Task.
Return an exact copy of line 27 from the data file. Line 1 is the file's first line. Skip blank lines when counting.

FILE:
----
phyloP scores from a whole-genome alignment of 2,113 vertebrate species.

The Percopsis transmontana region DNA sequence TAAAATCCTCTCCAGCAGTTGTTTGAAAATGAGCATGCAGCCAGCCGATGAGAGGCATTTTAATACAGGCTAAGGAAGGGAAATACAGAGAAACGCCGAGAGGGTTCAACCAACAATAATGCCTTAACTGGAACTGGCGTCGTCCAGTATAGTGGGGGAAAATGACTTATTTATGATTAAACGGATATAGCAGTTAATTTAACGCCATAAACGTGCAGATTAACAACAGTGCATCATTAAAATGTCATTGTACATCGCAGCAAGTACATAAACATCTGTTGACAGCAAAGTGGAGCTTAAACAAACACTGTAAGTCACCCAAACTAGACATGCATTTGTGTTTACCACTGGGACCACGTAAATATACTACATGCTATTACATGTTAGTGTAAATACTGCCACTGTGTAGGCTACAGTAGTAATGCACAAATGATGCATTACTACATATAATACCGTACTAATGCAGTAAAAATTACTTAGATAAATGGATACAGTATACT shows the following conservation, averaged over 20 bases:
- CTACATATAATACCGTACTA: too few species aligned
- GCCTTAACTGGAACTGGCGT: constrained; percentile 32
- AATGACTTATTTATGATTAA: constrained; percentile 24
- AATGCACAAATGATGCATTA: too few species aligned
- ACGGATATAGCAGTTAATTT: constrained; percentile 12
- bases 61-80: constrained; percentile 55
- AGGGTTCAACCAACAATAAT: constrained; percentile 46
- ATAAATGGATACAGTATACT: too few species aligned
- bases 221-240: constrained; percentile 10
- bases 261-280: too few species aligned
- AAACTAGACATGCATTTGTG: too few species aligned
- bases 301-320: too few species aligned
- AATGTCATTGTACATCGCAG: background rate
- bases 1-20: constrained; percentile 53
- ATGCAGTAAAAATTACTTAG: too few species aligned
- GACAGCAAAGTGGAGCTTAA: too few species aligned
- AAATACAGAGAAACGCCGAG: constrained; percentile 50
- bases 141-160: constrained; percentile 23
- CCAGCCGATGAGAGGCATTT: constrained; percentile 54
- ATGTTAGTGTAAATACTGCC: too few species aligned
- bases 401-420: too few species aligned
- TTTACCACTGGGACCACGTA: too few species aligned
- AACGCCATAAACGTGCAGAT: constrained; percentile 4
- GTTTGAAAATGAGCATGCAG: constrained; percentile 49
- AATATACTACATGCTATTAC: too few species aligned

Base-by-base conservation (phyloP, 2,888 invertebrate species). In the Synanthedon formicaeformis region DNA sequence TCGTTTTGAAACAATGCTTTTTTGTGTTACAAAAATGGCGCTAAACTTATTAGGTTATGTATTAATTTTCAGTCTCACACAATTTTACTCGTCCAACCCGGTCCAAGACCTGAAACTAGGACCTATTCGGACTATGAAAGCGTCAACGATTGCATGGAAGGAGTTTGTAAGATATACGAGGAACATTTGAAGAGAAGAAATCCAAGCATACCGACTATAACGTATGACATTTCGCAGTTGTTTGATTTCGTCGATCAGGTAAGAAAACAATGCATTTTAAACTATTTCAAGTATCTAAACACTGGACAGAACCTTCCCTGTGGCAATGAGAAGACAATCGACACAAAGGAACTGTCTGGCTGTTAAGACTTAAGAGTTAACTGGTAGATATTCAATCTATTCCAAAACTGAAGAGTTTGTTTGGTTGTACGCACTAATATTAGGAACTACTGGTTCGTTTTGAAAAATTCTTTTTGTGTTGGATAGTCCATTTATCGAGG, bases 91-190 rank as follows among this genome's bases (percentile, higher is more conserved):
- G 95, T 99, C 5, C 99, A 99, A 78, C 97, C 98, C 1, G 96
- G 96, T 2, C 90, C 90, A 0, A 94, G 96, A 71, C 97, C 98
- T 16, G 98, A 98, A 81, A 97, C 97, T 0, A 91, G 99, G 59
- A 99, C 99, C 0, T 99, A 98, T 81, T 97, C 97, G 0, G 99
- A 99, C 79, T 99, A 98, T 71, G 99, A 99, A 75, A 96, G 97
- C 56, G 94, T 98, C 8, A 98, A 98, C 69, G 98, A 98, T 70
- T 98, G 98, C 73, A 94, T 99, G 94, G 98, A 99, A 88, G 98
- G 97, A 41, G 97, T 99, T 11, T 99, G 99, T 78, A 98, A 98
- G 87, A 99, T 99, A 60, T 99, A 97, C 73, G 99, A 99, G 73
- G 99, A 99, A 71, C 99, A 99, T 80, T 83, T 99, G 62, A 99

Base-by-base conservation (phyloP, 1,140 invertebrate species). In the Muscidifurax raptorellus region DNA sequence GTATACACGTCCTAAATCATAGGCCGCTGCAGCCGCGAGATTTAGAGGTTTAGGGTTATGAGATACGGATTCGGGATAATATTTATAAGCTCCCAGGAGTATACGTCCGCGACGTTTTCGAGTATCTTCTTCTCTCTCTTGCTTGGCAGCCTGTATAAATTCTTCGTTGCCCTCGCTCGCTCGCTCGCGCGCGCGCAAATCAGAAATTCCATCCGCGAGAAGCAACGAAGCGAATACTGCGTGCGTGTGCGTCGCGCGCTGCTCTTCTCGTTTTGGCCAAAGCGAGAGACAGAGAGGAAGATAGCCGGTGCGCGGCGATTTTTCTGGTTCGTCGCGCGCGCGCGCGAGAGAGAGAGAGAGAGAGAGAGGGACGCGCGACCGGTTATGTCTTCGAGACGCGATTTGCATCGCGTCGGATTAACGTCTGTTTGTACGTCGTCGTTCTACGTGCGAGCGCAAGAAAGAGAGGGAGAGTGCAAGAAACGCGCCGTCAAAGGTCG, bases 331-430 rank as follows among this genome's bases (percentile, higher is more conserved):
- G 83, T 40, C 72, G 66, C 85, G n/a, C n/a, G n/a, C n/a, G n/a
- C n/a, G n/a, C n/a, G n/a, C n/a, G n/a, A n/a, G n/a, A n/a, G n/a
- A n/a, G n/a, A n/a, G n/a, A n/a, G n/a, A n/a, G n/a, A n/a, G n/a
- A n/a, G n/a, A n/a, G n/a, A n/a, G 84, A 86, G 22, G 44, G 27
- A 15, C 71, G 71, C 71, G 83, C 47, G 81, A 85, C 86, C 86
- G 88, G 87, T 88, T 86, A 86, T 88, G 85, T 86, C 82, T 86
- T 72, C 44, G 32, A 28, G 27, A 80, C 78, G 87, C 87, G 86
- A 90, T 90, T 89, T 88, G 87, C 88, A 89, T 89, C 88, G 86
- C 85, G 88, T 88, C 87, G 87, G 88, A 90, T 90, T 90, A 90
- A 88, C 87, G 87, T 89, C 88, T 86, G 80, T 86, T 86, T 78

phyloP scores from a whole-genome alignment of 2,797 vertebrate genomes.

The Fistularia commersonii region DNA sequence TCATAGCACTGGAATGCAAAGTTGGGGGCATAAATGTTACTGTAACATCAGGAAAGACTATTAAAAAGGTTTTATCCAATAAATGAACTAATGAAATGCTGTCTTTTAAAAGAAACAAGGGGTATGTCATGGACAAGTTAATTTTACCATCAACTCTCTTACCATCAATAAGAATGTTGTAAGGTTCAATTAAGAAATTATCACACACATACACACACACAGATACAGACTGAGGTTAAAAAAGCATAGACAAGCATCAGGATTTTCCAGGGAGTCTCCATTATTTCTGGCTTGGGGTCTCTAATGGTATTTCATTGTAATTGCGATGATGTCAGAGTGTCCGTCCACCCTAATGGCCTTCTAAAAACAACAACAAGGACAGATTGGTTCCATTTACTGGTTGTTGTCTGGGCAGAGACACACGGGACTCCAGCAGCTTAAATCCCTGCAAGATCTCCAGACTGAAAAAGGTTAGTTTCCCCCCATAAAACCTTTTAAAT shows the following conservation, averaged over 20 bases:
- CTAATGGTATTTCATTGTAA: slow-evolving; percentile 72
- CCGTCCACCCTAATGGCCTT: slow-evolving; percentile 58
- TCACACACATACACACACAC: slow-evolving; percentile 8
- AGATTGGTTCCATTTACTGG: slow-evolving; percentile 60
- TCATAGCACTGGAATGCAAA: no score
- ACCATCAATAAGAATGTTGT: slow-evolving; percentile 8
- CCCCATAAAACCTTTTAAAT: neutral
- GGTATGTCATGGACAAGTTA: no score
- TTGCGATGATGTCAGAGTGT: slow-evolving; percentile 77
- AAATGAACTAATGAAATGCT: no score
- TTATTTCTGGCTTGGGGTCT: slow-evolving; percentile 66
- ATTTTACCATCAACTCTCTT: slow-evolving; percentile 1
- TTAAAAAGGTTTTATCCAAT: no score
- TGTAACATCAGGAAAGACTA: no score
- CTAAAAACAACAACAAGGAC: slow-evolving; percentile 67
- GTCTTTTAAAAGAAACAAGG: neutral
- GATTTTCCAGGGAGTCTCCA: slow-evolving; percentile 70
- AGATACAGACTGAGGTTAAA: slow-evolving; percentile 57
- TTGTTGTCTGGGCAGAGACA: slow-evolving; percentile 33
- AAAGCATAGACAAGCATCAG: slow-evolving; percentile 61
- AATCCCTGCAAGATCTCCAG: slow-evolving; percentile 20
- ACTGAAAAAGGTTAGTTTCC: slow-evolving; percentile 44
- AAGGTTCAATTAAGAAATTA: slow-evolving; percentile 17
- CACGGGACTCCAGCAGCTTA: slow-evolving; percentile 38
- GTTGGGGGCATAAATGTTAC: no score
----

- AATATACTACATGCTATTAC: too few species aligned